In addition, our employees are driving for further improvements in all areas that we can control, such as increasing productivity, streamlining processes, driving lower discretionary spending, and developing new products that deliver innovative solutions that enhance the value OMNOVA brings to our customers.

While the operating environment is very dynamic, we are building on strong positions we have worked hard to establish. Those positions include the fact that we are leaders in our markets, typically number one or number two in the North American markets that we serve. We have been able to grow at above market rates in key categories through innovative new products and leveraging industry consolidation. We have entered new related markets that leverage our competencies and open up a broader array of opportunities. We have greatly enhanced our global position and we have a cost structure that, excluding raw materials, is the lowest in our history and provides flexibility to grow.

Uncertainty in the economy with weak demand in certain end use markets and the unprecedented escalation in cost for oil-based raw materials all combine to make our operating environment highly dynamic. But our focus is unwavering -- improving margins is clearly our highest priority and all of our associates are committed to making that happen.

I would now like to open it up to the operator for any questions that you might have. Operator, over to you.

Question-and-Answer Session

Operator

(Operator Instructions) We will go first to the line of David Begleiter with Deutsche Bank.

David Begleiter - Deutsche Bank

Kevin, first off, do you expect to be profitable in Q3, given the recent pricing actions?

Kevin M. McMullen

Yeah, we -- a very dynamic environment, Dave, as you can appreciate with the raw material environment. We are certainly not entering the quarter planning not to be profitable, a lot of focus on trying to get margins up but a very dynamic environment with the raw material situation.

David Begleiter - Deutsche Bank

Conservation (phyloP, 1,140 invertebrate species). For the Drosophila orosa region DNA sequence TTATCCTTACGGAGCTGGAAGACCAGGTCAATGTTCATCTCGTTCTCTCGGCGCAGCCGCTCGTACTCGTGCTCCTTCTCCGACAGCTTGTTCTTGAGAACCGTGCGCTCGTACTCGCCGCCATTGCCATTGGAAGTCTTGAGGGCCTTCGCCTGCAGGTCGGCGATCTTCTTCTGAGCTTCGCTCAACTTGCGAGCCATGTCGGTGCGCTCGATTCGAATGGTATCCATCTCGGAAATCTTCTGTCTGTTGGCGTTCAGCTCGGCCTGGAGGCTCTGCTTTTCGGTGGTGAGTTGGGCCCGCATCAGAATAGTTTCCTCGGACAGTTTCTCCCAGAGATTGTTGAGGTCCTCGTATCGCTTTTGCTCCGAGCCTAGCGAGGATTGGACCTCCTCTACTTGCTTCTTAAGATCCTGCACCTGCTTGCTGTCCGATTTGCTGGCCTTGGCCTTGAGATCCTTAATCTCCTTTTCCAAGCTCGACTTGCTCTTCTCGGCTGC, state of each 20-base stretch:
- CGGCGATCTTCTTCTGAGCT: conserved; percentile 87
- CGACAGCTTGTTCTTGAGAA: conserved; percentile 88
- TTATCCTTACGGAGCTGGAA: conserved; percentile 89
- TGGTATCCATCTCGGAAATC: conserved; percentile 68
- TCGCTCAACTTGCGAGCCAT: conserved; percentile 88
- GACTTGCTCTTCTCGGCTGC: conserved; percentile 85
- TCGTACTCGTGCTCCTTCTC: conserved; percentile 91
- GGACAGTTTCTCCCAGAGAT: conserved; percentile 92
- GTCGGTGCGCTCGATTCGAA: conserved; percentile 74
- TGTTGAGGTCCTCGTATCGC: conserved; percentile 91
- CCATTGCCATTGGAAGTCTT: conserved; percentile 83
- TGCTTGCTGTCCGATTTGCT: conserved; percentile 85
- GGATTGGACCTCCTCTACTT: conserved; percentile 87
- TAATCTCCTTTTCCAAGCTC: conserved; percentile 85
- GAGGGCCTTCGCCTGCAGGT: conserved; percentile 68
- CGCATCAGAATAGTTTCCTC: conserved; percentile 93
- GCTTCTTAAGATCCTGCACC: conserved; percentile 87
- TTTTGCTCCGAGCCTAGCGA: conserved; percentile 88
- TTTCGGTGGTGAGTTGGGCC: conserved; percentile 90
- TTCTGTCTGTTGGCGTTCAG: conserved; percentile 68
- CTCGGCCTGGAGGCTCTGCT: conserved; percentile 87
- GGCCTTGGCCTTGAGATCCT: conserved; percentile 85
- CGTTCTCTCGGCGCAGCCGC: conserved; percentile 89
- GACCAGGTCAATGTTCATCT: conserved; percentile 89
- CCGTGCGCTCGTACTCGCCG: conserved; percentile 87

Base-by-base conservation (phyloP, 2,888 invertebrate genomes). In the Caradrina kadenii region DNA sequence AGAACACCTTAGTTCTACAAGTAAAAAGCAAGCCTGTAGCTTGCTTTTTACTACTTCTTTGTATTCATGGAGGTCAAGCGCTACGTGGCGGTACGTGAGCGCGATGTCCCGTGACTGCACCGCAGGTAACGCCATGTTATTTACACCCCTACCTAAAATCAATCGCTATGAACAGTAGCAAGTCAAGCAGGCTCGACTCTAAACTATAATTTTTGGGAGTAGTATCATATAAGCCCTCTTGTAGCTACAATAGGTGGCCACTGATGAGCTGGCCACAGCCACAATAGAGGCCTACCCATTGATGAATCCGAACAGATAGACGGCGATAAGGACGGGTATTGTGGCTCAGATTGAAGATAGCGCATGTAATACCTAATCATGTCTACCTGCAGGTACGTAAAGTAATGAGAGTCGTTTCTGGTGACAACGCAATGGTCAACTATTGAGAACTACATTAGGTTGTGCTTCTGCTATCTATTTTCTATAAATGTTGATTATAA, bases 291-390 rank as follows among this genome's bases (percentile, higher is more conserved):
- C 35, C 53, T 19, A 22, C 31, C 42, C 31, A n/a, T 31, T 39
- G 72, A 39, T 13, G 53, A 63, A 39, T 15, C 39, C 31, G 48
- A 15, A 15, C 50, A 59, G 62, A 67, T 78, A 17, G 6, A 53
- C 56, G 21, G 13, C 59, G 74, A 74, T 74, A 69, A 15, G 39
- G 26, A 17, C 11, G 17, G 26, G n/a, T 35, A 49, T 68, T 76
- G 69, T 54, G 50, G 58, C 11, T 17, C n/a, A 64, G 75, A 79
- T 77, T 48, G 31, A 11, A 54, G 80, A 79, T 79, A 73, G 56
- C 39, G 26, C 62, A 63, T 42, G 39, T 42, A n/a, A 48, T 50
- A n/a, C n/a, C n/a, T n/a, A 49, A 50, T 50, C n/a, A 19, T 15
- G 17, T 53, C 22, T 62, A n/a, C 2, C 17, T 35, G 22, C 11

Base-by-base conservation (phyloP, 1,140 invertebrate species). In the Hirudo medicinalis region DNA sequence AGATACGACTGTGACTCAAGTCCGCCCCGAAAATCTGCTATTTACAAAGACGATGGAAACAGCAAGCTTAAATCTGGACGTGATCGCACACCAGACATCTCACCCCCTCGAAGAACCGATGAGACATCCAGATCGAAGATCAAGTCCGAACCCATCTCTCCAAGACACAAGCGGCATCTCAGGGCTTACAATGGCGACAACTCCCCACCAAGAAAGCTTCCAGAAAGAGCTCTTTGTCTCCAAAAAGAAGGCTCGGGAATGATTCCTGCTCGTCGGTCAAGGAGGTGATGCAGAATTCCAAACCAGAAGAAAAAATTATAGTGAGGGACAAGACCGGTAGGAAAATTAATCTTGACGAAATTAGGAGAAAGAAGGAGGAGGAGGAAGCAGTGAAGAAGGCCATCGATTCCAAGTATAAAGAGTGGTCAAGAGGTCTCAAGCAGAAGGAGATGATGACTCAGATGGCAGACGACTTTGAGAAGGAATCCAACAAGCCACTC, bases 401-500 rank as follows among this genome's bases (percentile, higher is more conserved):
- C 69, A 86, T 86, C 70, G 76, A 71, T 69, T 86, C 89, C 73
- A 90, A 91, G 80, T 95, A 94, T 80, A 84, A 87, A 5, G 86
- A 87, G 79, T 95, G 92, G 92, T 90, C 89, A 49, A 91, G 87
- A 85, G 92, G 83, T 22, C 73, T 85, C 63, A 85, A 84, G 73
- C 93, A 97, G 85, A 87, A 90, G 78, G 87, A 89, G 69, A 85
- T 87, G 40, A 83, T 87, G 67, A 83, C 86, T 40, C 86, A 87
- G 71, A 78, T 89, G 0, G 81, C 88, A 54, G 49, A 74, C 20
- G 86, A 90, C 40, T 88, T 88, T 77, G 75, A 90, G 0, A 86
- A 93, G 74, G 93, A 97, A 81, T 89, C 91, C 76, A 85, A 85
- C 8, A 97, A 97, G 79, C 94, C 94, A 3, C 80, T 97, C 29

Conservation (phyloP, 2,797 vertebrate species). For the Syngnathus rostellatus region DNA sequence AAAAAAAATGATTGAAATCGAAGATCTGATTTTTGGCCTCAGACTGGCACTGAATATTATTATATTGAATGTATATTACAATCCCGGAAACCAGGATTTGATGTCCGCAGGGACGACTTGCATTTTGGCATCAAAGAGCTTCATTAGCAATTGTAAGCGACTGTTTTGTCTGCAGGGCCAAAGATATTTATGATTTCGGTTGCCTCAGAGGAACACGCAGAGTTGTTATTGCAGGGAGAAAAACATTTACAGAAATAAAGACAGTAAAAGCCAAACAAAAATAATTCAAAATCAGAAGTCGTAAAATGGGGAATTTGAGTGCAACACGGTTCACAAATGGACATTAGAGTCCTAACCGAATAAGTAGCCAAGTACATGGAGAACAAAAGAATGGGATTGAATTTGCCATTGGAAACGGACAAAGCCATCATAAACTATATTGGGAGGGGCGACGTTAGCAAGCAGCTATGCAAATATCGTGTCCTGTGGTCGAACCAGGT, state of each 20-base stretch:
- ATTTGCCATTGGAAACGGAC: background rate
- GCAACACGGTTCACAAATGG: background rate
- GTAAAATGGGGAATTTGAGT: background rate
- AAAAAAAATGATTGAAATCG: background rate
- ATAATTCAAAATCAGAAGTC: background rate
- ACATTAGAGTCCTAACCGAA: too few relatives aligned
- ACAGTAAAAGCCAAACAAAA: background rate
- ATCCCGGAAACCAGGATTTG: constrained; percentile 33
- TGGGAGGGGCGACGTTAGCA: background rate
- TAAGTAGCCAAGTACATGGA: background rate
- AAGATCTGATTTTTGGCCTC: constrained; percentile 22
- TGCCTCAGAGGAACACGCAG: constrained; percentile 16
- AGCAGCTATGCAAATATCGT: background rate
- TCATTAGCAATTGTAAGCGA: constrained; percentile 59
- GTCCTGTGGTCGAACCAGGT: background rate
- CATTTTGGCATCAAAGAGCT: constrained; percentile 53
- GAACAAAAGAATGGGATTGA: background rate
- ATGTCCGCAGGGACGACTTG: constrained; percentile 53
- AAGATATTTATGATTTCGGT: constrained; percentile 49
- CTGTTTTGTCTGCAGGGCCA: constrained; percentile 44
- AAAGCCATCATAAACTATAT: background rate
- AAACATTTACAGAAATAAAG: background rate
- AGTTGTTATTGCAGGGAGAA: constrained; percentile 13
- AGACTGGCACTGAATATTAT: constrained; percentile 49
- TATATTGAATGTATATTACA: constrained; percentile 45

Will prices exceed raws for you in Q3 do you think?

Kevin M. McMullen

That is certainly our plan, although the raw material environment is changing literally weekly, so that is our plan as we sit here now but it is a very dynamic situation.

David Begleiter - Deutsche Bank

And just in Asia, how long do you think it will take to restructure and improve that business to a consistent level of profitability?

Kevin M. McMullen

Well, I think there were some one-time costs that incurred, you know, as we took over for the business, part of the acquisition, some costs that we put in place, some environment improvements that we put in our facility. I think we will be able to, as we work through the second half of the year, get the business to a point where it can be profitable going forward as we go into 2009.

David Begleiter - Deutsche Bank

And just lastly on SG&A, ex the Asian JV increase, I think SG&A did increase by about $600,000. Was that normal cost inflation in your cost base or anything else drove up SG&A?

Michael E. Hicks

It was just normal cost inflation with wage increases versus last year.

David Begleiter - Deutsche Bank

Thank you very much.

Jennifer Driscoll

Thank you, Bob. Next question, please.

Operator

Thank you. Next we’ll move to the line of Laurence Alexander with Jefferies & Company.

Analyst for Laurence Alexander - Jefferies & Company

Hi, this is Lucy Watson speaking for Lawrence. Just a couple of questions; I wanted to ask, given the raw material pressures, what do you expect sort of your equilibrium margins to look like in two to three years?

Kevin M. McMullen

Well, our focus has consistently been to get back to double-digit EBITDA margins. We are certainly a long way away from that, but our goal remains to drive to that and between productivity initiatives we are taking, pricing actions that we are taking, and new products that we are introducing, that continues to be our goal. Obviously as oil goes to $140 a barrel, that is making that goal tougher but that remains to be the goal -- that remains the goal that we are shooting for.

Analyst for Laurence Alexander - Jefferies & Company

Has your timeline, or time horizon expanded to get there?

Kevin M. McMullen

Well, you know it really all depends on what happens with raw material in terms of the timing of getting there, I think. So we are still very focused on trying to achieve that. It will be very difficult if oil continues to go up at this rate. I think it’s much more achievable if the price of raw materials stabilize. There’s a much higher chance of us achieving it if the price of raw materials stabilize.

Analyst for Laurence Alexander - Jefferies & Company

Okay. And then separately, what is your outlook for any potential M&A in Europe in decorative products?

Kevin M. McMullen

Right now we are not looking at -- M&A in Europe, did you say?

Analyst for Laurence Alexander - Jefferies & Company

Yes.

Kevin M. McMullen

Yeah, we are not looking aggressively in Europe right now. I think there is opportunities but we see the opportunity in North America for the North American decorative products industry to continue its consolidation. That’s been going on for the last three or four years where we’ve seen probably on average two to three competitors exit the market each of the last really probably three or four years. We expect that to continue as we go forward and our focus is to try to take advantage of that from a winning business in the marketplace where there are some weakened competitors.